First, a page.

This is fantastic! Congratulation on being able to get this catalog file.

      The Corning is a great museum for doing research, they are really helpful to all.

      Now I also gotta say darn! A couple of the glass decors here I have attributed to Kralik in the last few years, the fine applied grid lines over a spatter or confetti background in 2 and 4.
    16. glassiegirl glassiegirl, 8 months ago
      Super nice find, Phil! Thank you, for taking the time to research and share.

      With looking over the Steinwald PDF file, some of those floriform shades can easily be compare with Schreiber Neffen.

      I recognize Karl Palda is also a contender and wanted to share a couple of observations. Hope this will be of help.

      The first Steinwald boudoir lamp (#4355) with the decor #2275 can be seen in the Bohemian (Czech) Vol. II book by Truitt on page 109 which is four catalog pages of Palda lamps from 1935. The Steinwald (#4355) boudoir lamp shape is identified in the Palda catalog as #11373 and this shape was also produced in the same (Steinwald) Millefoiri decor, but the ground colour is yellow and white.

      The Steinwald lamp shade #4412 with the decor #2140 can also be identified in the 1935 Palda catalog. However, this is a Boudoir lamp and ONLY the shade has the same #2140 decor to compare with.

      Lastly, the boudoir lamp with the Welz " Line and Spots" decor from the Steinwald catalog, #2143 could very well be the same (#4355) shape found in the Palda catalog but in a different decor colour variation. The Palda boudoir lamp is example #11374.
    17. larksel larksel, 8 months ago
      Yes, it seems that the Karl Palda refinery took glass from Ernst Steinwald.
    18. Michelleb007 Michelleb007, 8 months ago
      Thank you SO much for doing this Phil!!
    19. Alan2310 Alan2310, 8 months ago
      Great post Phil, many thanks for sharing this information with us, for long time Kralik was the master, now some new light is shed on the glass universe. New discovery on there way and it's very exciting.
    20. truthordare truthordare, 8 months ago
      Wonderful post and wonderful informative comments, Leah, your multiple identifications and examples are another great addition to this post and all the possibilities it opens up.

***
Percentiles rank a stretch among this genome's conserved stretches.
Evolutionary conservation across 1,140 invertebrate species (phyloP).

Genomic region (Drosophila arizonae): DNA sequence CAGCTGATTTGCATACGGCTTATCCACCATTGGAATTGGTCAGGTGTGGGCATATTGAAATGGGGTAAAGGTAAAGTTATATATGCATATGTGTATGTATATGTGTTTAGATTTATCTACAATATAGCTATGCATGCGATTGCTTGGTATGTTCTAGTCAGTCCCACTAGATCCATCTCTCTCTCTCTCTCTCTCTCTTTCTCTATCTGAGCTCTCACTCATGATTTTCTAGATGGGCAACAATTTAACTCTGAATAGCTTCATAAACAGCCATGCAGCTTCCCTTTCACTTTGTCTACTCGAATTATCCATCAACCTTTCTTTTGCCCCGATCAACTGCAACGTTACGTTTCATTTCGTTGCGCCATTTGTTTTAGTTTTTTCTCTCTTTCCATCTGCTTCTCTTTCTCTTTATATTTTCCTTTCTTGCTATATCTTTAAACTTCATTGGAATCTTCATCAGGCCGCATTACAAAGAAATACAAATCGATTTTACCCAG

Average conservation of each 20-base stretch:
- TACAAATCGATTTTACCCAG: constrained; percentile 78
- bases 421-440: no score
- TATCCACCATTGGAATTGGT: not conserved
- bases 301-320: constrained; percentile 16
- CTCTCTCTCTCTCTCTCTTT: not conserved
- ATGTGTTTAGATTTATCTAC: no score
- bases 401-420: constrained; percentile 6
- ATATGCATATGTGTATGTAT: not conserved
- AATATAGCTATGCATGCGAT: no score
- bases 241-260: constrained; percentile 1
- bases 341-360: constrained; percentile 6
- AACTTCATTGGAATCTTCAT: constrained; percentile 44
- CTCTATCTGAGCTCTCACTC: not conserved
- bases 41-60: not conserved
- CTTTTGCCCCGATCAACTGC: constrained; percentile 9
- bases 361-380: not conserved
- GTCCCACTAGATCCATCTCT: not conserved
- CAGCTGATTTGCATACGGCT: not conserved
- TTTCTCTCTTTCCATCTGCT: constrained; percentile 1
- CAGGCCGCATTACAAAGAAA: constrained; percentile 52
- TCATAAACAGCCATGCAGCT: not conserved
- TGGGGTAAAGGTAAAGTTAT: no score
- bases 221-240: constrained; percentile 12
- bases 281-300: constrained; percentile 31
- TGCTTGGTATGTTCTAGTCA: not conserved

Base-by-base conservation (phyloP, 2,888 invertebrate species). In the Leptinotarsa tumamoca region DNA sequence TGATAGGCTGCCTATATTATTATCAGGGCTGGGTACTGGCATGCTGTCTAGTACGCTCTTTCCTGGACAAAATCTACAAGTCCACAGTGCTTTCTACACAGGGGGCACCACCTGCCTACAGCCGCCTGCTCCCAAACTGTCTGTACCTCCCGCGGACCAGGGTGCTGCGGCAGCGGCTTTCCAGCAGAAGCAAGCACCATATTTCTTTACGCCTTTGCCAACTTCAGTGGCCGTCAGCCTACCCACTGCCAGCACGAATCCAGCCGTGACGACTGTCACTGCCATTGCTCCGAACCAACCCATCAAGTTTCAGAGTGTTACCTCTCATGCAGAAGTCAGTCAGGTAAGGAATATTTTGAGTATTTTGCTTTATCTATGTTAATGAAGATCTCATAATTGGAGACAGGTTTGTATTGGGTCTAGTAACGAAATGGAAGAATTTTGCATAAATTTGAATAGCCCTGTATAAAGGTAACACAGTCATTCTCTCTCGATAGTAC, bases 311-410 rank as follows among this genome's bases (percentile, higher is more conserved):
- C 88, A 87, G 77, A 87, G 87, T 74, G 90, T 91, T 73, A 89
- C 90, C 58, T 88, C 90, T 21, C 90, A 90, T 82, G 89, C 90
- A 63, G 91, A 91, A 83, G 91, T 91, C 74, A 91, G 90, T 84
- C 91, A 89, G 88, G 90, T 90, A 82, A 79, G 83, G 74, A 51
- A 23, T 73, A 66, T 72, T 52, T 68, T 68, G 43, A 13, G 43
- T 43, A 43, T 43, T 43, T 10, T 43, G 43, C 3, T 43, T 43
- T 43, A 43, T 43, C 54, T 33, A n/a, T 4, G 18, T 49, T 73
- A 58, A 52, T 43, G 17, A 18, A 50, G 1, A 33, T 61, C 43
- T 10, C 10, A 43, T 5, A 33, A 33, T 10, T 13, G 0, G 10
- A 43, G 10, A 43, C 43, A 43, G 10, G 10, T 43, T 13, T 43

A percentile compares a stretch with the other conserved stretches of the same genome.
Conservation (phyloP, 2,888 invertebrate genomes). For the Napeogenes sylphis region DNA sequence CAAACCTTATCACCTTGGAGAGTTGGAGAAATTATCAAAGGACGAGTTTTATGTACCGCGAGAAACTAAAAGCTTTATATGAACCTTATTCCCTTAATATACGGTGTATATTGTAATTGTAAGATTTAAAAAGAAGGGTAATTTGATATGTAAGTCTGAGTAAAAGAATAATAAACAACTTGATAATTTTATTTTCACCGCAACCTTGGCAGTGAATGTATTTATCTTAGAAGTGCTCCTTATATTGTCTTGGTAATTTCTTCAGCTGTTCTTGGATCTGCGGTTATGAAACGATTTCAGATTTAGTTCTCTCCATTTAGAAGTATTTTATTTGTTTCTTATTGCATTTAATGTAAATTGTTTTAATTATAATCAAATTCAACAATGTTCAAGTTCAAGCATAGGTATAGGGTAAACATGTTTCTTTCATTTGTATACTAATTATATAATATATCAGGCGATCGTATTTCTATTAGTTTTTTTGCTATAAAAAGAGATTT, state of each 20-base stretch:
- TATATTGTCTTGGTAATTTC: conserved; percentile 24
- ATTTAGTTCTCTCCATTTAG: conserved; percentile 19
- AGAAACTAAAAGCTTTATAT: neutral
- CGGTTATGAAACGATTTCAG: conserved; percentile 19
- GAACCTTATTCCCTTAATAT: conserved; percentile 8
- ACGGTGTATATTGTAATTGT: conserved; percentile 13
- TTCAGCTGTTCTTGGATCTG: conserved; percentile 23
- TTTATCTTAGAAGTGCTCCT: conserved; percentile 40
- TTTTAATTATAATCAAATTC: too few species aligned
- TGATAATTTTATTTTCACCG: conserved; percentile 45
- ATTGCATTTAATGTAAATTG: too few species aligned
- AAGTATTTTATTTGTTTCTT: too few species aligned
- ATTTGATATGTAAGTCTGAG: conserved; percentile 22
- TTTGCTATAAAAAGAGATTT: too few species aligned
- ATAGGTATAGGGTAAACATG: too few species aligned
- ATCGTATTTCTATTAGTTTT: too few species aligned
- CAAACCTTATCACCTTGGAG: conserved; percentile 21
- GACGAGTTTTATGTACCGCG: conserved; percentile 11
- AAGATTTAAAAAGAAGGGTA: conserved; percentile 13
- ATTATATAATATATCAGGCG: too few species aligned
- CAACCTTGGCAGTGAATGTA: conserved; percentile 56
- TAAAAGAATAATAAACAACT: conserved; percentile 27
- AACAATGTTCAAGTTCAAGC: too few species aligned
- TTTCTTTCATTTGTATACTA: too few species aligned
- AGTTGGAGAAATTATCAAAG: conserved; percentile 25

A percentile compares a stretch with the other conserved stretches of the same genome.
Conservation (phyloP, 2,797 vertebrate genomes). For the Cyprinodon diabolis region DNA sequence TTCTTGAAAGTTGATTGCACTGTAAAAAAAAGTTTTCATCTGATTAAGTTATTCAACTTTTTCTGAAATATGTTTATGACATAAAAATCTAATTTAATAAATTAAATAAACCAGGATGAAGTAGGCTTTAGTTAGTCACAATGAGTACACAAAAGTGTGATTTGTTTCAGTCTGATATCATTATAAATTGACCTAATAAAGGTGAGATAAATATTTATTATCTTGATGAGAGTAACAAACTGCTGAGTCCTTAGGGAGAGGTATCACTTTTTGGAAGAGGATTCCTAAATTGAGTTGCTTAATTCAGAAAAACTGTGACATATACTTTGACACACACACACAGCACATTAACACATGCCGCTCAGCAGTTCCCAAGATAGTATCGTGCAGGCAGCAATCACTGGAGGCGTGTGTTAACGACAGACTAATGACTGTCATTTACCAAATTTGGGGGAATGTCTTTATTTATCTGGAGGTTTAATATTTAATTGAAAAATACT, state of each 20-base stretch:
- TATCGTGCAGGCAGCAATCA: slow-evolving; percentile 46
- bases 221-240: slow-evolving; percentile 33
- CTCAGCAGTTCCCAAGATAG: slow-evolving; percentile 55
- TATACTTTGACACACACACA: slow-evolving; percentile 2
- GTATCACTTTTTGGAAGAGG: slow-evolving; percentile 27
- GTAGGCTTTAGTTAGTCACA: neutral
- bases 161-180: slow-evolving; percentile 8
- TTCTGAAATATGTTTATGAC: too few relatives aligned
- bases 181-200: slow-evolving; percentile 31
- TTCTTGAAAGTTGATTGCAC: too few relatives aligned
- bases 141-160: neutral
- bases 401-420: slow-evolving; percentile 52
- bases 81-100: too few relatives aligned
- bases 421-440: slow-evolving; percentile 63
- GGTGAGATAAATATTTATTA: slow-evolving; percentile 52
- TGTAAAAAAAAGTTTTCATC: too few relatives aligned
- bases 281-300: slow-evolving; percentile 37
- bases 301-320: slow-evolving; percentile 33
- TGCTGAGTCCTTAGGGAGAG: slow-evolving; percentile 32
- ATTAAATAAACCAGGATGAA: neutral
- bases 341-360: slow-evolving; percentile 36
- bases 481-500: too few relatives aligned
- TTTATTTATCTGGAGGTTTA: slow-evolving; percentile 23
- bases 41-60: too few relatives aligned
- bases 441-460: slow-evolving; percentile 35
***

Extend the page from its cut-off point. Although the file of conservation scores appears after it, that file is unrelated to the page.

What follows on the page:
My memory is good with images, I know we have seen a few of these subtle line and spot decors, which had remained unidentified as they were quite different.

      After some searches on this site, here is a vase in that decor, might also be shown on the advertisement Ales provided, 2nd item down on the left.
    21. glassiegirl glassiegirl, 8 months ago
      Thanks, Lisa! It's amazing when we come together what can be accomplished. The example you shared, for some reason I think is German? Don't know why, as I have been out of the loop on Deco for sometime. So I could very well be wrong. Also, the shape is not exactly the same vase as what is shown in the Steinwald ad. It will be very intriguing to see how the Steinwald research develops, as it's been said for years glasshouses produced same and similar. Who knew this surprise would change the way we look at Czech glass. With what can be revealed so far, it would appear Steinwald produced some nice quality glass.
    22. truthordare truthordare, 8 months ago
      Leah, it is ironic how quickly things can change, when something old but new glass documentation pops up. Seems that Jitka L. was aware of Steinwald glass during the Deco-Tango Czech glass period, once you realise that, her other attributions or lack of, have a greater importance I think.
      You are right my example in the comment 20. is not the same shape quite, but the type of line and spots was discussed and left unidentified. There is another similar decor I found with gray lines and red spots, a vase with a geometric 6 sided shape that is considered by Kralik, I can't find the image to link here but I do have a vase in same shape in green and red spatter I show here.